Fischer, apparently, isn’t aware that there is more than one way to read the Bible and interpret the stories found within its pages. The parable of the talents has been debated probably from the moment it was written as to what Jesus really meant to say. Read one way, it can appear that Jesus is, indeed, advocating a meritocracy where those who don’t work and make money for their master are “wicked and slothful.” However, when read another way, this parable can empower those who believe economic systems—whatever they are called—should favor fairness over greed.

William Herzog, in his 1994 book, Parables as Subversive Speech: Jesus as the Pedagogue of the Oppressed, sees this parable differently. We’re never told, for instance, that the master is someone we should emulate or admire. In fact, the “wicked and slothful” servant calls him a “hard man, reaping where you have not sown.”

Instead of condemning the last servant as slothful, Herzog proposes that this servant is a “whistle blower”—someone who will not participate in creating wealth “at the costs of the poor,” and refuses to break the Hebrew laws against “usury” or charging interest (Leviticus 25:36-37 is one example).

Instead of a parable about the blessings of capitalism, this is a parable about the wickedness of greed:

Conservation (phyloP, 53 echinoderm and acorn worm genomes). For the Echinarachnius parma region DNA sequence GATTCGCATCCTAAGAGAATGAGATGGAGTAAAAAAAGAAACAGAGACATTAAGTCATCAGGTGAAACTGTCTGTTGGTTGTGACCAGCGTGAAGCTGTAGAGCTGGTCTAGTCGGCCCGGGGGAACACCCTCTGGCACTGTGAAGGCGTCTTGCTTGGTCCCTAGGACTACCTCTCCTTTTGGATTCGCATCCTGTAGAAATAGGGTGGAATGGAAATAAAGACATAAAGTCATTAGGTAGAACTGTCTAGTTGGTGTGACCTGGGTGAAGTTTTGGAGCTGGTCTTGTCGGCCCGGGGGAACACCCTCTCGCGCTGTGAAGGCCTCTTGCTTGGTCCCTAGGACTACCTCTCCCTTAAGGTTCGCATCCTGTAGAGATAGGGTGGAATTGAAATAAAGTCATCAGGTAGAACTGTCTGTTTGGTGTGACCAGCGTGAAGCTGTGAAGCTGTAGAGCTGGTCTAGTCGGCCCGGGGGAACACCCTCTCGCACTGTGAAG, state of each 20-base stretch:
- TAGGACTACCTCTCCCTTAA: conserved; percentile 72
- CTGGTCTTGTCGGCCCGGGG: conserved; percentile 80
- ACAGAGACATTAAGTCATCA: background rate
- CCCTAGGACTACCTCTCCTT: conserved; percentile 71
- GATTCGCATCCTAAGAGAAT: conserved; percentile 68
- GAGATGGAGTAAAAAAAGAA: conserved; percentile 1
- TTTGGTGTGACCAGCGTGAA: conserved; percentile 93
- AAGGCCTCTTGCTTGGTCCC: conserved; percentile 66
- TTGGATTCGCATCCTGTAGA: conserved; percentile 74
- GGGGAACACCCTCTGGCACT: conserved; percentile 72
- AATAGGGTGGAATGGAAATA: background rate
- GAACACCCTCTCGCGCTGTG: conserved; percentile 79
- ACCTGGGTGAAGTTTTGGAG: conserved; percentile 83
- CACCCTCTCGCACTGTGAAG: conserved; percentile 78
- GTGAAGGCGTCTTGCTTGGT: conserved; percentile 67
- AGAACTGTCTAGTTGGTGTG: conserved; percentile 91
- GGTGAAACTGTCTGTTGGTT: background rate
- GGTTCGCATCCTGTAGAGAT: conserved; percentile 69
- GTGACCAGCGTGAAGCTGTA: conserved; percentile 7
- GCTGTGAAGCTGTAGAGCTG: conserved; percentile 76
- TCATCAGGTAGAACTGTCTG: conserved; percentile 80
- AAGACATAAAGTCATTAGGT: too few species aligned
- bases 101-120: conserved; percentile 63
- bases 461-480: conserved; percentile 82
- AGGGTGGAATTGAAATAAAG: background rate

According to Herzog’s reading, the point of the parable is to show how much it can cost for an underling to expose the truth about injustice in society. Indeed, this parable is the last Jesus delivers before his crucifixion, the ultimate consequence of his own speaking of truth to worldly power.

In addition, just after this parable, Jesus says those who inherit the kingdom are not those with the most wealth, but those who serve “the least of these” by feeding the hungry and clothing the naked.

If Fischer wants another parable to chew on, he should visit Matthew 20:1-16, the parable of the landowner who hires people to work in his field throughout the day and pays the same wage to those who worked eight hours or one hour. When the workers complained, the landowner (who is supposed to be God in this story) tells them, “Am I not allowed to do what I choose with what belongs to me? Or are you envious because I am generous?” In this parable, how much work one did was not a factor in how much reward they received—God chose to bless everyone, the hard worker and the slothful alike. Our answer to his question in our capitalist society is, “Yes, we are envious because you are generous. You’ll be hearing from our attorney.”

And Jesus’ answer is even harder for a capitalist to swallow: “The first shall be last and the last shall be first.”

In the end, though, it’s silly for anyone to argue that Jesus supported an economic system that he had never heard of or encountered—whether it’s capitalism or socialism. What Jesus did encounter was an economic society with a large gap between the rich and the poor, and at every turn he advocated one thing—that we care for the needs of others as much as we care for our own needs. Now, that’s a revolutionary economic theory.